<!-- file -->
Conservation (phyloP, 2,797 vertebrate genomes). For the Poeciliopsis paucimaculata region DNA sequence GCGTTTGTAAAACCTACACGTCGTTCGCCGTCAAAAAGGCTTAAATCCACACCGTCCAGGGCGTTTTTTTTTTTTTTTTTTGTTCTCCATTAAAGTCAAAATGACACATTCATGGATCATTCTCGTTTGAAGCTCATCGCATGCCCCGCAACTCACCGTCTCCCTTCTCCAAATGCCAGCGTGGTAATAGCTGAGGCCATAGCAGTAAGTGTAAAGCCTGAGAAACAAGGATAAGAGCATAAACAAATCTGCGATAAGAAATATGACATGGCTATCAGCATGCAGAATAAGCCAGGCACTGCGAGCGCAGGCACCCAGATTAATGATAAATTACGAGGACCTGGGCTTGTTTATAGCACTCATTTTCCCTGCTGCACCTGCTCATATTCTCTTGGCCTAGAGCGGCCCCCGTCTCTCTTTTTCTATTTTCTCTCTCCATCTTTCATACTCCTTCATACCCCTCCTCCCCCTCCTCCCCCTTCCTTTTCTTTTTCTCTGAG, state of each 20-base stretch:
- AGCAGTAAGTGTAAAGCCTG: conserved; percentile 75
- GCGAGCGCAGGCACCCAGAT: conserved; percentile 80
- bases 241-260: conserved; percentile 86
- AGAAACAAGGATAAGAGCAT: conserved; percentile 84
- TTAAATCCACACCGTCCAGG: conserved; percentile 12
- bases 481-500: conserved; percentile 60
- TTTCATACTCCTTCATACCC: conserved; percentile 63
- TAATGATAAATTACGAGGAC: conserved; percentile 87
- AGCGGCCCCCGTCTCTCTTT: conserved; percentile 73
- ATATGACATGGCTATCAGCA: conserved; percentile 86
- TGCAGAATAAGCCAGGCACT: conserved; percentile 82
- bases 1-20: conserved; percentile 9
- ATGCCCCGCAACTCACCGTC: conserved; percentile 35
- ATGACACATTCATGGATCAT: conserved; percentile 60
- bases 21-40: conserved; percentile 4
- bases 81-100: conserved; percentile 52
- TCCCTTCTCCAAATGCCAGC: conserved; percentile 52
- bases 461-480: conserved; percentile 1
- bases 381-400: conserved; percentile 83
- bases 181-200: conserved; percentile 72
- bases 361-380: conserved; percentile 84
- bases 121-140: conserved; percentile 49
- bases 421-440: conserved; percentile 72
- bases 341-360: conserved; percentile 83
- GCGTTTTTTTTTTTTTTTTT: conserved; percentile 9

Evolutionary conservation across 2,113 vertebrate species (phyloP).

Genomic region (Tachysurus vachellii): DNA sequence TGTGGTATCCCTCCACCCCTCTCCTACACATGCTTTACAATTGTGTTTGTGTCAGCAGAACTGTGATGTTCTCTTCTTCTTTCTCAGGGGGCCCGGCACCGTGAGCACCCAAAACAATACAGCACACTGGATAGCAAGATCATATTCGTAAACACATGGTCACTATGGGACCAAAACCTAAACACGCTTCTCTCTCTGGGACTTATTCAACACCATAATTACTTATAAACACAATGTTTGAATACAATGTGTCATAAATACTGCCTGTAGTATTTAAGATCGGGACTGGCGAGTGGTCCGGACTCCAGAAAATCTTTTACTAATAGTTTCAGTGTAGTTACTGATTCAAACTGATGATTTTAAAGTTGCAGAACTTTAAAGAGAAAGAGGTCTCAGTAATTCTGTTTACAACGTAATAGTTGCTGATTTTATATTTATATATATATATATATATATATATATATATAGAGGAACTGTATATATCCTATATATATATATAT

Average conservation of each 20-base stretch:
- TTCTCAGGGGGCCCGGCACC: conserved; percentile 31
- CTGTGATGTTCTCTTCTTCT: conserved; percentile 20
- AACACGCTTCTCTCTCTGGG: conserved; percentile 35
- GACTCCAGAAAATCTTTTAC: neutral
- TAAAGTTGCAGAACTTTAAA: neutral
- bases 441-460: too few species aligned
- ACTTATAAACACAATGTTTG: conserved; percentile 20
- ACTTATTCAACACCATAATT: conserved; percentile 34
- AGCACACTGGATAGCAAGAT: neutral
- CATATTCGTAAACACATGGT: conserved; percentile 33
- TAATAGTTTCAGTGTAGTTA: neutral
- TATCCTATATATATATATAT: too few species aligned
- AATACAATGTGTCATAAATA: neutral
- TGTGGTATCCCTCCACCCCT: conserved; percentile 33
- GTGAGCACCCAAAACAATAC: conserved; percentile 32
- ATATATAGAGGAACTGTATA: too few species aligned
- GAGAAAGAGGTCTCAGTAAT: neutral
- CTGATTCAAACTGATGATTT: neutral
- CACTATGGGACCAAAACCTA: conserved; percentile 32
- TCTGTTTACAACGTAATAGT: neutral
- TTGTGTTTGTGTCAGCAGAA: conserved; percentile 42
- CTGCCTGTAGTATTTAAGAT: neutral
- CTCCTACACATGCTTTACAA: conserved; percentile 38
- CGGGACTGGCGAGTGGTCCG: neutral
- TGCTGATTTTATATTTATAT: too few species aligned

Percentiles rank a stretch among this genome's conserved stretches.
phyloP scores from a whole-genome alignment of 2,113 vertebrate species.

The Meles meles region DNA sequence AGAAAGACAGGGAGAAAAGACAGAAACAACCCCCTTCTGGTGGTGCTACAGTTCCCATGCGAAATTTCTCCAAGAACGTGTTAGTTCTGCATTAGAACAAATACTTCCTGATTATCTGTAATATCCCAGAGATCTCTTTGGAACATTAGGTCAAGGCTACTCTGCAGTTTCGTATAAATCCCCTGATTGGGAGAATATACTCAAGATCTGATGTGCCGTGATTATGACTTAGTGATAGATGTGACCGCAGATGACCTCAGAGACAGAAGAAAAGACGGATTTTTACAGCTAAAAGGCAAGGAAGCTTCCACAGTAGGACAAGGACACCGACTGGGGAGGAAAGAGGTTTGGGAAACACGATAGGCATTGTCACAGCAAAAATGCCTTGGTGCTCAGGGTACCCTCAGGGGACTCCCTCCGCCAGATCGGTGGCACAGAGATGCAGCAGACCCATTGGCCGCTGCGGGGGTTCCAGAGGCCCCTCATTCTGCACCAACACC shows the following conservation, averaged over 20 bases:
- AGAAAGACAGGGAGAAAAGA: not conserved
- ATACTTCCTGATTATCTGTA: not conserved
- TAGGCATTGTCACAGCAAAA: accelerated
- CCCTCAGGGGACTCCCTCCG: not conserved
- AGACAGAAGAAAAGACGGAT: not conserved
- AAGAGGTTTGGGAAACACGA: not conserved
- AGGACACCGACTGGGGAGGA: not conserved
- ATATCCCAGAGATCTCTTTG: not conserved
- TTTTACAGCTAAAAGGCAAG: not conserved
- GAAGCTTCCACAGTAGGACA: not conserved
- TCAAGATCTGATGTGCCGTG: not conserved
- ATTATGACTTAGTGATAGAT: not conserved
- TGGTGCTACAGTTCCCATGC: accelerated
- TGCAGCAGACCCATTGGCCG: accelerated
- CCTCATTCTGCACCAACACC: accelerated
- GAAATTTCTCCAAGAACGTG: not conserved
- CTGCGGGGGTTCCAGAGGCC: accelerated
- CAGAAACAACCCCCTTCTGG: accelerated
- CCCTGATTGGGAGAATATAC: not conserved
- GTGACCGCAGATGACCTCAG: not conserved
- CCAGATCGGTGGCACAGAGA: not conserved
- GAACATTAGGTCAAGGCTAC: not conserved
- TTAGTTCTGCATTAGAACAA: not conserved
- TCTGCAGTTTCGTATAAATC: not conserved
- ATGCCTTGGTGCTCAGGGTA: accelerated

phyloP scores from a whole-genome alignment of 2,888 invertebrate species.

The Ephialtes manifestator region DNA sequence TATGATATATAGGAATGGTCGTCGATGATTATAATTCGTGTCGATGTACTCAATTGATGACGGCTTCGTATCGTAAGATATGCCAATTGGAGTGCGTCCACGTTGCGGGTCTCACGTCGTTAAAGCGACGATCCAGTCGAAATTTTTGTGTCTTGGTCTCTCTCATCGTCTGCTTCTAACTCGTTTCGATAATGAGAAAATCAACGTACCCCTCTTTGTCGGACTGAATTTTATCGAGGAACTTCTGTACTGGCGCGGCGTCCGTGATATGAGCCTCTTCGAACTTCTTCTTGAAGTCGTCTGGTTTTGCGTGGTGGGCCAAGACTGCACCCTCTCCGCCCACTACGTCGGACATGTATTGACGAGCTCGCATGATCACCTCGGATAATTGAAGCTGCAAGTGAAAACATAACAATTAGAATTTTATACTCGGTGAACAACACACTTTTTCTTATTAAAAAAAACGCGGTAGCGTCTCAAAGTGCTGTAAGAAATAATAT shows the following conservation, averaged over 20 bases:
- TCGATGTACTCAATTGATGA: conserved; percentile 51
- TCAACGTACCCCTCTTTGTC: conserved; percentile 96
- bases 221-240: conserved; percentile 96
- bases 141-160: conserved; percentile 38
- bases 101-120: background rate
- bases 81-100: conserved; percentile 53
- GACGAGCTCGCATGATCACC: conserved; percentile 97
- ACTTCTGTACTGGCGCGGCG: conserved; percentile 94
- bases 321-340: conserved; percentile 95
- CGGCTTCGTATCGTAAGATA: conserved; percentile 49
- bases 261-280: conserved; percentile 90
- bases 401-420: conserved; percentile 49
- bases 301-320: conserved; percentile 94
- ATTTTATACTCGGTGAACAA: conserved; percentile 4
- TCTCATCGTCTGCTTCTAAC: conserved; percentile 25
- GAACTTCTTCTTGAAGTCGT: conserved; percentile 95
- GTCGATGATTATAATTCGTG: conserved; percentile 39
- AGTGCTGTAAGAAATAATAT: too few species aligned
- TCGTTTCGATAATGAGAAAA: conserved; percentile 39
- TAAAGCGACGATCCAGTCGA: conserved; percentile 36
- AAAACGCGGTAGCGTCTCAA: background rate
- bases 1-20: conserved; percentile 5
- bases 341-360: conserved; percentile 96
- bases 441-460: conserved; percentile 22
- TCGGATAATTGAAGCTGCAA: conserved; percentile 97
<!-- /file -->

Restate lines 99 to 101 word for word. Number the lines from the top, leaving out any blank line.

- TCTCATCGTCTGCTTCTAAC: conserved; percentile 25
- GAACTTCTTCTTGAAGTCGT: conserved; percentile 95
- GTCGATGATTATAATTCGTG: conserved; percentile 39